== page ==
Background: On “Meet the Press,” Senator McCain (R-AZ) said he would no longer hold up the confirmation of former Senator Chuck Hagel as Secretary of Defense, even though he doesn’t believe Hagel is qualified.
That lead to Rubin’s rant:
What McCain is, in effect, saying is that he has no personal or professional problem with putting an incompetent man in charge not only of America’s defense but also—because of what falls under the Pentagon’s umbrella—most of America’s intelligence assets as well.
McCain prides himself on being a maverick. How sad it is that in the twilight of his great career, McCain now is so willing to knowingly undercut U.S. national security. How reassuring it must be to Kim Jong-un in North Korea, Sayyed Hassan Nasrallah in Lebanon, and Ali Khamenei in Iran that McCain is so willing to help install an unqualified Defense Secretary. The only questions now is not whether the will test the United States, but when and how many U.S. serviceman will die because of it.
Ouch! That one will leave a mark on Senator
Senators often fall back on the principle of “comity,” a principle of “getting along for the good of the nation” that includes granting a very broad deference to the President in his cabinet choices. But lately it seems that, particularly under Obama, “getting along” really means “Republicans should shut up and take it.”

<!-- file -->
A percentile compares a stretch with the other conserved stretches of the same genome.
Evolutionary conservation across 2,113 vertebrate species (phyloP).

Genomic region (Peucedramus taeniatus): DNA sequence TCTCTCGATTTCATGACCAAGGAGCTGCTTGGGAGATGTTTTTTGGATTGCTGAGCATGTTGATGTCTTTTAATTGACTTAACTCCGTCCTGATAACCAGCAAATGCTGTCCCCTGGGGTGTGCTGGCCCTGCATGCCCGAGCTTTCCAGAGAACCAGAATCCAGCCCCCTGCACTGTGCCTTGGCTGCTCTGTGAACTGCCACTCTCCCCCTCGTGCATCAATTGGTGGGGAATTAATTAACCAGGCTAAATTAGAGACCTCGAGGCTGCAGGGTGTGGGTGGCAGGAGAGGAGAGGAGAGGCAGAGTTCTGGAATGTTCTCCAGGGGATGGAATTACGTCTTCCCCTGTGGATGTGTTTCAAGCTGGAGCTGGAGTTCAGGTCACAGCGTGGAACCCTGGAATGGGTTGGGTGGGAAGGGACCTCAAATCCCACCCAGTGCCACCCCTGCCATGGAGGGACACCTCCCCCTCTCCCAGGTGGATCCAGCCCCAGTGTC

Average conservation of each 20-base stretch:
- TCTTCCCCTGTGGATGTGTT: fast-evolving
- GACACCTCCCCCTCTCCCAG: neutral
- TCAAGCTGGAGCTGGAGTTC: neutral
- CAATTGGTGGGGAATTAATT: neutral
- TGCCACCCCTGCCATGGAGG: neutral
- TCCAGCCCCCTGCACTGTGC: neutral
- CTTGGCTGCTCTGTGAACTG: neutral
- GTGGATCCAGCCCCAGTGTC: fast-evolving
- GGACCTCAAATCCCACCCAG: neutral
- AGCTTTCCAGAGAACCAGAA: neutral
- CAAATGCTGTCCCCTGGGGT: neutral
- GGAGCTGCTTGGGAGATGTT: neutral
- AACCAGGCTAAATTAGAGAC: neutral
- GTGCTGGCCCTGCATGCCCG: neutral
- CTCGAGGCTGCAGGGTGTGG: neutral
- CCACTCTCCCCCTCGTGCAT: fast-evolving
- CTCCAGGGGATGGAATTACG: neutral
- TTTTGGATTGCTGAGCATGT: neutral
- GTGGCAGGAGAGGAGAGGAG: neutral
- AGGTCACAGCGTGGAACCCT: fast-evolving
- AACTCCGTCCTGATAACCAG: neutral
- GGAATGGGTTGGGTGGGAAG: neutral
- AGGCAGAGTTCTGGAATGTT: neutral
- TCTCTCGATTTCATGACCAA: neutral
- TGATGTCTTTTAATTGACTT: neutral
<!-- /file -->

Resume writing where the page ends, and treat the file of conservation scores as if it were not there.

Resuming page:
Now, I’m all for getting along in a genuine sense: mutual compromise in which majority and minority each give on something, and the legislature and the executive show a willingness to deal. Our form of government needs that. Hence, while I despise John Kerry, he is arguably qualified to serve as Secretary of State, where he or any other SoS would be implementing Obama’s policies. So, I had little problem with the senators who voted to confirm him, even if I wouldn’t have.
But that assumes basic competence, and Senator McCain said flatly that Hagel is unqualified. In that case, voting to confirm him (or, at least, not block him) isn’t “comity,” it’s not courteous deference in the face of policy disagreement. To accede to the appointment of someone unqualified for the office is a dereliction of one’s duty as a senator to advise and consent. Before any obligation to “get along” is one’s duty to one’s constitutional obligations and the welfare of the nation.
As Senator Ted Cruz said,
“Of course comity is important, but comity does not mean avoiding the truth concerning a nominee’s policy record…”
So why, Senator McCain, are you giving consent to Senator Hagel as Defense Secretary when you think he is incompetent?
PS: To those who think not staging a filibuster or not otherwise holding up Hagel’s nomination is somehow different from voting to confirm him, I answer “don’t be naive.” The Democrats have enough votes to carry the nomination, particularly if a national security hawk like McCain will no longer try to block it. In this case, dropping opposition is the same as voting to confirm.
(Crossposted at Sister Toldjah)